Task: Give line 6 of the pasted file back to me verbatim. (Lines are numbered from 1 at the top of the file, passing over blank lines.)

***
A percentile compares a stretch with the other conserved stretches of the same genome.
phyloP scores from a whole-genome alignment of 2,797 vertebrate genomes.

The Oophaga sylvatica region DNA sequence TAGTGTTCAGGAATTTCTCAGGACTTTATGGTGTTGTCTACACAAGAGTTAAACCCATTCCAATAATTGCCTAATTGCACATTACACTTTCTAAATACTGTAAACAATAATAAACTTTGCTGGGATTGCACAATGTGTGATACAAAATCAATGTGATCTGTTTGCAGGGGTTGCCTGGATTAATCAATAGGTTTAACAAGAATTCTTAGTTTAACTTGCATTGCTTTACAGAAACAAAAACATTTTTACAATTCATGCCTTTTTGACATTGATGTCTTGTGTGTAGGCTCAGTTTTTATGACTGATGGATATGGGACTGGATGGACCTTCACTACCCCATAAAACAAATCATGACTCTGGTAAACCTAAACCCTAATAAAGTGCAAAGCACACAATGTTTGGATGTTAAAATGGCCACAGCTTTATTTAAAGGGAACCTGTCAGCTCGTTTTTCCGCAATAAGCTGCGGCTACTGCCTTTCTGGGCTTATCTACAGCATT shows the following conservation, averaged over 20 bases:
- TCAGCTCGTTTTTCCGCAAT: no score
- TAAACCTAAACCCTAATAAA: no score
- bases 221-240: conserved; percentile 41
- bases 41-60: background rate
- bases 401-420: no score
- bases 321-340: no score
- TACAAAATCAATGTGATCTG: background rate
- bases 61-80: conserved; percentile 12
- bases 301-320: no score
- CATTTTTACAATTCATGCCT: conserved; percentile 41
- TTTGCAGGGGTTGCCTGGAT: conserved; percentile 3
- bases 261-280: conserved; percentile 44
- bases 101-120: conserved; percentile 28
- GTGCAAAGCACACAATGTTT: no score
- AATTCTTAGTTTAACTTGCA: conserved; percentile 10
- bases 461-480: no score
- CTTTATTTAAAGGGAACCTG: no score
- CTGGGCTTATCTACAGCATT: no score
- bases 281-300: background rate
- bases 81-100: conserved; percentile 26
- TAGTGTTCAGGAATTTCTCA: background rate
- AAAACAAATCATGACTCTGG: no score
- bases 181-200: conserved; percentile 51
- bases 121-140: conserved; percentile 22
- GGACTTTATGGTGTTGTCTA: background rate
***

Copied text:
- bases 221-240: conserved; percentile 41